Millions of high school students who take an Advanced Placement (AP) course in one of over 30 subjects can earn college credit by performing well on the corresponding AP exam. Using data from four metro-Atlanta public school districts, we find that 15 percent of students’ AP courses do not result in an AP exam. We predict that up to 32 percent of the AP courses that do not result in an AP exam would result in a score of 3 or higher, which generally commands college credit at colleges and universities across the United States. Next, we examine disparities in AP exam-taking rates by demographics and course taking patterns. Most immediately policy relevant, we find evidence consistent with the positive impact of school district exam subsidies on AP exam-taking rates. In fact, students on free and reduced-price lunch (FRL) in the districts that provide a higher subsidy to FRL students than non-FRL students are more likely to take an AP exam than their non-FRL counterparts, after controlling for demographic and academic covariates.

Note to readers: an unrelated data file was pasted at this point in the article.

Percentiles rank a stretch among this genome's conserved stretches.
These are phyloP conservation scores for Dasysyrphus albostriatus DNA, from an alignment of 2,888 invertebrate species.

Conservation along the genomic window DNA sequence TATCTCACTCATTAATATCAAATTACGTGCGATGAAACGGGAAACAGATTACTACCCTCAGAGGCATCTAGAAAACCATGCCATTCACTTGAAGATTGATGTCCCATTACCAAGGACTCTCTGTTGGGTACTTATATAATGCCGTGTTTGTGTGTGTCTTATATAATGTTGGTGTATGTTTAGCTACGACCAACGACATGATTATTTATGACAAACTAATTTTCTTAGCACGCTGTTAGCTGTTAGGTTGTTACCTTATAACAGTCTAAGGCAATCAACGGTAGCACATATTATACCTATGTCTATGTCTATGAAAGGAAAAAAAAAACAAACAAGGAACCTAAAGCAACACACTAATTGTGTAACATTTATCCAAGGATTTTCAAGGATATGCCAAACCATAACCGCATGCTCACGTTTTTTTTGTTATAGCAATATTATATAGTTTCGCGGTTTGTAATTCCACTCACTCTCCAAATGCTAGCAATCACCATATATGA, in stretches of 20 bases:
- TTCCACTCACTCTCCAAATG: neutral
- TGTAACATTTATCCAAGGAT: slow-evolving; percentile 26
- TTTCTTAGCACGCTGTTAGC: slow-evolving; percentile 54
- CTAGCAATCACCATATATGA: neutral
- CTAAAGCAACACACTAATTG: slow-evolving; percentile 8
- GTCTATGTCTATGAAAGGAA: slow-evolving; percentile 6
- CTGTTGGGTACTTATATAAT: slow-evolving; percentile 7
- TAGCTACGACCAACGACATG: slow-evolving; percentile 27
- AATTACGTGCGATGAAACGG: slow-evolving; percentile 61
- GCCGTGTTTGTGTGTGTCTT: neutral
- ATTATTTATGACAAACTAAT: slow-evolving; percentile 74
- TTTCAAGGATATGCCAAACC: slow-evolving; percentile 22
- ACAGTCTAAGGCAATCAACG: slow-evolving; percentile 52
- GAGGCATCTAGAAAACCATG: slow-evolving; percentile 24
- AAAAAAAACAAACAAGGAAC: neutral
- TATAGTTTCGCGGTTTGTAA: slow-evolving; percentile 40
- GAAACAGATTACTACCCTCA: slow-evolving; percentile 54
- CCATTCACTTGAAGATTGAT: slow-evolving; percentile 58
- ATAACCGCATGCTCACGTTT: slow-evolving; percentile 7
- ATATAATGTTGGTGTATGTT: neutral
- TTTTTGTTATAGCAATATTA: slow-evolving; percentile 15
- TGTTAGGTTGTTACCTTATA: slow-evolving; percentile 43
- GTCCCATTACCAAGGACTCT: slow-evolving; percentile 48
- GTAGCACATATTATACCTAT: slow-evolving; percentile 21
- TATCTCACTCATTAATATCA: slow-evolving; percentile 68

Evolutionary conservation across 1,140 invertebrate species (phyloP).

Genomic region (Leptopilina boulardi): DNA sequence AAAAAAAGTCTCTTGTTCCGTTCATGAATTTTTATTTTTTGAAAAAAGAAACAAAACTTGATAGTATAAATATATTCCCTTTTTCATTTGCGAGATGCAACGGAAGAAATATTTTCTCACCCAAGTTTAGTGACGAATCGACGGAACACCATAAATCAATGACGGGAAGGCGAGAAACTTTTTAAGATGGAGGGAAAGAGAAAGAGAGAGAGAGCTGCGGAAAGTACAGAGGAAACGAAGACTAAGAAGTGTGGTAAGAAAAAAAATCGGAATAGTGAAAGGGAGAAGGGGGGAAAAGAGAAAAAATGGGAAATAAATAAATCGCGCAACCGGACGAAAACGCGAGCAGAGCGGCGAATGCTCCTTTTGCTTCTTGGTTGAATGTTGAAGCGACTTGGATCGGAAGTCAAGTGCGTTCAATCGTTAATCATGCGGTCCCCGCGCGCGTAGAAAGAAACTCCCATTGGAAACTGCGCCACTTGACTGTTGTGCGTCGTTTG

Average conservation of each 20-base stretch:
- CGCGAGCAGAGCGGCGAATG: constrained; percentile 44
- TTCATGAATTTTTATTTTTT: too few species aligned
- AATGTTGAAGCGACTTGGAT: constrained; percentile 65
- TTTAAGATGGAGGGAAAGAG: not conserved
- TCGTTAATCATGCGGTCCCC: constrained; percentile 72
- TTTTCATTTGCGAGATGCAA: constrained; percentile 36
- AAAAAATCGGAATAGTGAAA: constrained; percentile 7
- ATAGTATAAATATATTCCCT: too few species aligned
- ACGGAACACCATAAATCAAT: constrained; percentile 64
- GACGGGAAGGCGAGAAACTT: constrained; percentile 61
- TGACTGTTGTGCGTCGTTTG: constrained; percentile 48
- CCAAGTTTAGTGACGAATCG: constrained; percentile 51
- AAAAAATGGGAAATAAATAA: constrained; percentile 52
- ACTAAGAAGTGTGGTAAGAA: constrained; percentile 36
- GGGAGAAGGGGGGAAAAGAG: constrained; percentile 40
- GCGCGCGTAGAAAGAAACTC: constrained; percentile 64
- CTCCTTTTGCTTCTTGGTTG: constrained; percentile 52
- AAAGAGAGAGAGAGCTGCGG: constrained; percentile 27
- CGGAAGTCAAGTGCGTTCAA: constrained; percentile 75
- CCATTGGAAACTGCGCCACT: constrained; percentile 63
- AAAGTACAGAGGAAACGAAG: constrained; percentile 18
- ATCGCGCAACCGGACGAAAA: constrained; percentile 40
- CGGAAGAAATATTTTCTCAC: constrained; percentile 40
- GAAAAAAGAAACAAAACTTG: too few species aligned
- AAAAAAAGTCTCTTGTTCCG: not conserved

Educational Economics, Advanced Placement, High School Coursework, College Credit
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